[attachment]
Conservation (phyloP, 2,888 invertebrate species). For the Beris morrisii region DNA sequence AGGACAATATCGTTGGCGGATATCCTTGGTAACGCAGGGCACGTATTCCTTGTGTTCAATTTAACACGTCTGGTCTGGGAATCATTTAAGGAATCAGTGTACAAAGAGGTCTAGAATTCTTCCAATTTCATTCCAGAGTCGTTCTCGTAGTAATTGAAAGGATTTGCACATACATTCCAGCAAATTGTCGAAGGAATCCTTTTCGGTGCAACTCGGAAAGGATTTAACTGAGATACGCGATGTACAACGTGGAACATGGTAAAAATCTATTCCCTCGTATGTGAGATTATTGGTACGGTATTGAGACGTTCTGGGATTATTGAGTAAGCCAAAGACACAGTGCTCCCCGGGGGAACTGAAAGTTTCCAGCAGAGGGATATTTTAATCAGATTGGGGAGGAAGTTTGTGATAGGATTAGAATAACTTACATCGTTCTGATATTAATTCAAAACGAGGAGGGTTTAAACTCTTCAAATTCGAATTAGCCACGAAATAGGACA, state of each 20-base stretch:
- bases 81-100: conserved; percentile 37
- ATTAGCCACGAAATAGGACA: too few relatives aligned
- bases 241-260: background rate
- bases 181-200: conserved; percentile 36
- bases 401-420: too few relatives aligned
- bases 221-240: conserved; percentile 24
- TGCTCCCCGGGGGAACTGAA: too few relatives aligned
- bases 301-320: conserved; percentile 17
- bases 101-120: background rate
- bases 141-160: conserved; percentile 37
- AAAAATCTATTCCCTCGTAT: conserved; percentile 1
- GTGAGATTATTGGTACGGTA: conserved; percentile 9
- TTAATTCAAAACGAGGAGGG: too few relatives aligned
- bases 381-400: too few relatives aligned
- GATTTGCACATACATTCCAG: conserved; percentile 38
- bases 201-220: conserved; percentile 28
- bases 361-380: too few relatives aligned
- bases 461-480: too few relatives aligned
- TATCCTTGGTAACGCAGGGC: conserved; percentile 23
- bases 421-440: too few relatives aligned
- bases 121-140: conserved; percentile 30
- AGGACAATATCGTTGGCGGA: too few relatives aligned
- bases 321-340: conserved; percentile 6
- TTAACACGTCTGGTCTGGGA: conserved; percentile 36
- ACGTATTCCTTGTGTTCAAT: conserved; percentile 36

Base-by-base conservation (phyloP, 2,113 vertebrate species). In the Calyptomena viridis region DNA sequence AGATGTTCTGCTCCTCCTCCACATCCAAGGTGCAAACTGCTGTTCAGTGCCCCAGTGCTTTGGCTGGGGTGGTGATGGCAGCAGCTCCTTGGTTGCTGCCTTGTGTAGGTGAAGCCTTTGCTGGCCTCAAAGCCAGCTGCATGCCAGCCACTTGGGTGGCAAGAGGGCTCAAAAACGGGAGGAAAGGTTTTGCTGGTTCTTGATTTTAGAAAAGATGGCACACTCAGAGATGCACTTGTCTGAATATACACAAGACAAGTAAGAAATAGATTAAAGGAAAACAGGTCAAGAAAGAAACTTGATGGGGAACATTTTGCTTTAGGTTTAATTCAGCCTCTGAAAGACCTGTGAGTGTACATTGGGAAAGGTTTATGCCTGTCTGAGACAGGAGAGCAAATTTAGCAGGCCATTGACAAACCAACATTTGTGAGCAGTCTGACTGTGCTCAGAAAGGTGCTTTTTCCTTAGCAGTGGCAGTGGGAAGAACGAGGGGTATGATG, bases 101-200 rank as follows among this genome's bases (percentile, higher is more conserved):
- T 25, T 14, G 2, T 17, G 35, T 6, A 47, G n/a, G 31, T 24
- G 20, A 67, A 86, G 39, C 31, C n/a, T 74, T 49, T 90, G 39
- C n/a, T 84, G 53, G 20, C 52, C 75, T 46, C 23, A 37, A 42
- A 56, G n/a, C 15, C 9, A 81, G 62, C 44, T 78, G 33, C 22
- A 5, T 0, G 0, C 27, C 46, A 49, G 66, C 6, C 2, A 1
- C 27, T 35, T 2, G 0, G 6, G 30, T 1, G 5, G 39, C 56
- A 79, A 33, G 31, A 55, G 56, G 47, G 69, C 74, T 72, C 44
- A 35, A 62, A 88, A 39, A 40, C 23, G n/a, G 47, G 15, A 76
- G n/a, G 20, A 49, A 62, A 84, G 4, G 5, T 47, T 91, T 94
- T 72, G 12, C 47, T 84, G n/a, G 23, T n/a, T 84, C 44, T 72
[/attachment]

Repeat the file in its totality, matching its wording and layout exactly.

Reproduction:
Conservation (phyloP, 2,888 invertebrate species). For the Beris morrisii region DNA sequence AGGACAATATCGTTGGCGGATATCCTTGGTAACGCAGGGCACGTATTCCTTGTGTTCAATTTAACACGTCTGGTCTGGGAATCATTTAAGGAATCAGTGTACAAAGAGGTCTAGAATTCTTCCAATTTCATTCCAGAGTCGTTCTCGTAGTAATTGAAAGGATTTGCACATACATTCCAGCAAATTGTCGAAGGAATCCTTTTCGGTGCAACTCGGAAAGGATTTAACTGAGATACGCGATGTACAACGTGGAACATGGTAAAAATCTATTCCCTCGTATGTGAGATTATTGGTACGGTATTGAGACGTTCTGGGATTATTGAGTAAGCCAAAGACACAGTGCTCCCCGGGGGAACTGAAAGTTTCCAGCAGAGGGATATTTTAATCAGATTGGGGAGGAAGTTTGTGATAGGATTAGAATAACTTACATCGTTCTGATATTAATTCAAAACGAGGAGGGTTTAAACTCTTCAAATTCGAATTAGCCACGAAATAGGACA, state of each 20-base stretch:
- bases 81-100: conserved; percentile 37
- ATTAGCCACGAAATAGGACA: too few relatives aligned
- bases 241-260: background rate
- bases 181-200: conserved; percentile 36
- bases 401-420: too few relatives aligned
- bases 221-240: conserved; percentile 24
- TGCTCCCCGGGGGAACTGAA: too few relatives aligned
- bases 301-320: conserved; percentile 17
- bases 101-120: background rate
- bases 141-160: conserved; percentile 37
- AAAAATCTATTCCCTCGTAT: conserved; percentile 1
- GTGAGATTATTGGTACGGTA: conserved; percentile 9
- TTAATTCAAAACGAGGAGGG: too few relatives aligned
- bases 381-400: too few relatives aligned
- GATTTGCACATACATTCCAG: conserved; percentile 38
- bases 201-220: conserved; percentile 28
- bases 361-380: too few relatives aligned
- bases 461-480: too few relatives aligned
- TATCCTTGGTAACGCAGGGC: conserved; percentile 23
- bases 421-440: too few relatives aligned
- bases 121-140: conserved; percentile 30
- AGGACAATATCGTTGGCGGA: too few relatives aligned
- bases 321-340: conserved; percentile 6
- TTAACACGTCTGGTCTGGGA: conserved; percentile 36
- ACGTATTCCTTGTGTTCAAT: conserved; percentile 36

Base-by-base conservation (phyloP, 2,113 vertebrate species). In the Calyptomena viridis region DNA sequence AGATGTTCTGCTCCTCCTCCACATCCAAGGTGCAAACTGCTGTTCAGTGCCCCAGTGCTTTGGCTGGGGTGGTGATGGCAGCAGCTCCTTGGTTGCTGCCTTGTGTAGGTGAAGCCTTTGCTGGCCTCAAAGCCAGCTGCATGCCAGCCACTTGGGTGGCAAGAGGGCTCAAAAACGGGAGGAAAGGTTTTGCTGGTTCTTGATTTTAGAAAAGATGGCACACTCAGAGATGCACTTGTCTGAATATACACAAGACAAGTAAGAAATAGATTAAAGGAAAACAGGTCAAGAAAGAAACTTGATGGGGAACATTTTGCTTTAGGTTTAATTCAGCCTCTGAAAGACCTGTGAGTGTACATTGGGAAAGGTTTATGCCTGTCTGAGACAGGAGAGCAAATTTAGCAGGCCATTGACAAACCAACATTTGTGAGCAGTCTGACTGTGCTCAGAAAGGTGCTTTTTCCTTAGCAGTGGCAGTGGGAAGAACGAGGGGTATGATG, bases 101-200 rank as follows among this genome's bases (percentile, higher is more conserved):
- T 25, T 14, G 2, T 17, G 35, T 6, A 47, G n/a, G 31, T 24
- G 20, A 67, A 86, G 39, C 31, C n/a, T 74, T 49, T 90, G 39
- C n/a, T 84, G 53, G 20, C 52, C 75, T 46, C 23, A 37, A 42
- A 56, G n/a, C 15, C 9, A 81, G 62, C 44, T 78, G 33, C 22
- A 5, T 0, G 0, C 27, C 46, A 49, G 66, C 6, C 2, A 1
- C 27, T 35, T 2, G 0, G 6, G 30, T 1, G 5, G 39, C 56
- A 79, A 33, G 31, A 55, G 56, G 47, G 69, C 74, T 72, C 44
- A 35, A 62, A 88, A 39, A 40, C 23, G n/a, G 47, G 15, A 76
- G n/a, G 20, A 49, A 62, A 84, G 4, G 5, T 47, T 91, T 94
- T 72, G 12, C 47, T 84, G n/a, G 23, T n/a, T 84, C 44, T 72